Do I Need a Probate Attorney in Chicago?
After a family member dies, many decisions must be made. Being the administrator of someone’s estate is a big job and responsibility. In Illinois, there is one primary method that is used to avoid going through probate court. This is called the Illinois small estate affidavit.
Using this form, the administrator of an estate can collect the decedent’s assets, pay the debts and distribute the balance to the heirs and beneficiaries. Using this method, a probate case can be avoided. However, several criteria must be met, including:
- The total assets must equal no more than $100,000 and must not include real estate
- The creditors must be paid
- No creditor claims can be contested by the estate
- There must be no disputes between the heirs and beneficiaries
When an estate is small and can be distributed using an affidavit, you may not need an attorney to settle the distribution. However, there still may be reasons an executor will use the services of a probate attorney to reduce liability and ensure the successful distribution of the assets. To avoid a lawsuit by the beneficiaries, an executor must have a thorough understanding of the probate requirements in Illinois.
What Does a Probate Attorney Do?
Probate is the legal process that ensures a decedent’s debts and taxes are paid. Probate laws are complex, and even when the size of the estate does not require a probate attorney, hiring an experienced probate lawyer can save time and money in the long run.
The purpose of probate is to clearly identify who inherits the property and make sure that all valid debts and taxes are paid. Generally speaking, a formal court proceeding is necessary when the assets of the decedent are owned solely and together are worth more than $100,000.
However, some assets do not need to go through probate. These can include assets that are held in trust, real estate subject to a transfer on death deed, and assets that have a beneficiary designation. For example, retirement accounts may have a named beneficiary who receives the account upon the decedent’s death.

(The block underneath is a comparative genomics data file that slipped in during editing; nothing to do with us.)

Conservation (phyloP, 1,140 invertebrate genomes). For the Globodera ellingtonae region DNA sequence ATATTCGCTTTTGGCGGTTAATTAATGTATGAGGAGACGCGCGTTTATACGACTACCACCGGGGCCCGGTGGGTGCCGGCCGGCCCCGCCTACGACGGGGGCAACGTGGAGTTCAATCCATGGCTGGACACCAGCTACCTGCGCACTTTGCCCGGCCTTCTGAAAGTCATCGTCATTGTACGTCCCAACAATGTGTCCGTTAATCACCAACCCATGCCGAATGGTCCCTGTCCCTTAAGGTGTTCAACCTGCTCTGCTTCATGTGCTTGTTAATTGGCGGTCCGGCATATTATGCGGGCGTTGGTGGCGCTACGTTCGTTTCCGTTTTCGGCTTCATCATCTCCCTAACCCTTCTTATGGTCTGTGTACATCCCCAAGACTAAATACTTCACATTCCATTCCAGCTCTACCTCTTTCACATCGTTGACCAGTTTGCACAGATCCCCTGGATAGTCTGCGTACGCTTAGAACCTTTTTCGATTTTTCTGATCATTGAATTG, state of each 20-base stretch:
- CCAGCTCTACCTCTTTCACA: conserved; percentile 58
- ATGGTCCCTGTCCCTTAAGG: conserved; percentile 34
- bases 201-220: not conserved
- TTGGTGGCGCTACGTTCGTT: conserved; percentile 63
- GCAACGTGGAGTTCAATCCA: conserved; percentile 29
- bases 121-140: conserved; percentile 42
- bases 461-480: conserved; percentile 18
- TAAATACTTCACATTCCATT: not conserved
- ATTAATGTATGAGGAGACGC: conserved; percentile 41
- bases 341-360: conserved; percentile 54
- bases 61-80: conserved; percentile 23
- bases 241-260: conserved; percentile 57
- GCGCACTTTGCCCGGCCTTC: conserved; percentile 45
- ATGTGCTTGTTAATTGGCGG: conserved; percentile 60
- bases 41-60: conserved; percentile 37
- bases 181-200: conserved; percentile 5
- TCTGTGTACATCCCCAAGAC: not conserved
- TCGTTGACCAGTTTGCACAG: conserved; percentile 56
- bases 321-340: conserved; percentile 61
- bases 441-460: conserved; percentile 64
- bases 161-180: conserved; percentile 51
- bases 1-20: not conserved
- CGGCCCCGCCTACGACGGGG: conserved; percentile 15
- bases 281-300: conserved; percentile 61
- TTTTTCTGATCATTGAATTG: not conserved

When the decedent has a will, probate is necessary. However, if all the assets were placed in a trust, the trust does not go through probate. Yet, even if there is only a trust involved, a probate attorney can still help the trustee administer and distribute the trust assets.
An experienced probate attorney can advise the executor and beneficiary on the best way to settle the debt if the estate does not have enough assets to pay the debt and taxes. Likewise, it is not unusual for some family members to dispute the terms of a will.
When there are large sums of money involved, family arguments and disputes can result. A probate lawyer is an excellent negotiator and mediator and can help resolve these disputes. After death, if a family business is being divided or sold, a probate attorney can ensure the transfer is legal and all agreements are honored.
A probate attorney also helps protect the executor of the will, who may not be a member of the family. Even when the estate has a low asset value, the executor has the legal obligation to distribute the assets and pay the taxes and debts.
A probate attorney can also help collect life insurance policy proceeds, determine and pay inheritance taxes, prepare and file all court documents, and retitle assets in the beneficiaries’ name.
Who Pays the Fees?
In Illinois, the law provides that the cost of administering the estate, including reasonable attorney fees, is paid by the estate. Initially, the executor may have to pay a retainer, but this is reimbursed by the estate. While popular media like to exaggerate the cost, most probate fees are very reasonable.
If the executor handles many of the duties associated with administration, this can reduce the fees even further. During your initial consultation, the attorney can help estimate the cost of administering your estate. However, even in simple estates, the cost can go higher than average when family disputes arise, or the executor chooses to delegate many of the responsibilities to the probate attorney.
If the probate attorney must defend the executor’s malfeasance, the bill cannot be paid out of the estate. Hiring a probate attorney will help ensure appropriate distribution of property, speed the probate process and reduce the likelihood that the executor will be sued.
Contact Peck Ritchey, LLC Today for a Free Consultation
The legal team at Peck Ritchey, LLC has over 100 years of combined legal experience in handling probate and trust litigation. We understand that each case is unique, so we give every client personalized attention. Many challenges can arise during a probate process. It helps to have a compassionate and knowledgeable lawyer on your team.
Our team of dedicated legal professionals can help in a variety of probate or estate distribution situations. We focus on helping you through the probate process and ensuring that the estate is distributed as the decedent instructed in the will or trust. A lot can happen during the probate process, even when estate planning documents exist. Don’t leave settling the estate to chance. Call our office at (855) 328-5787 or contact us online for your free initial consultation.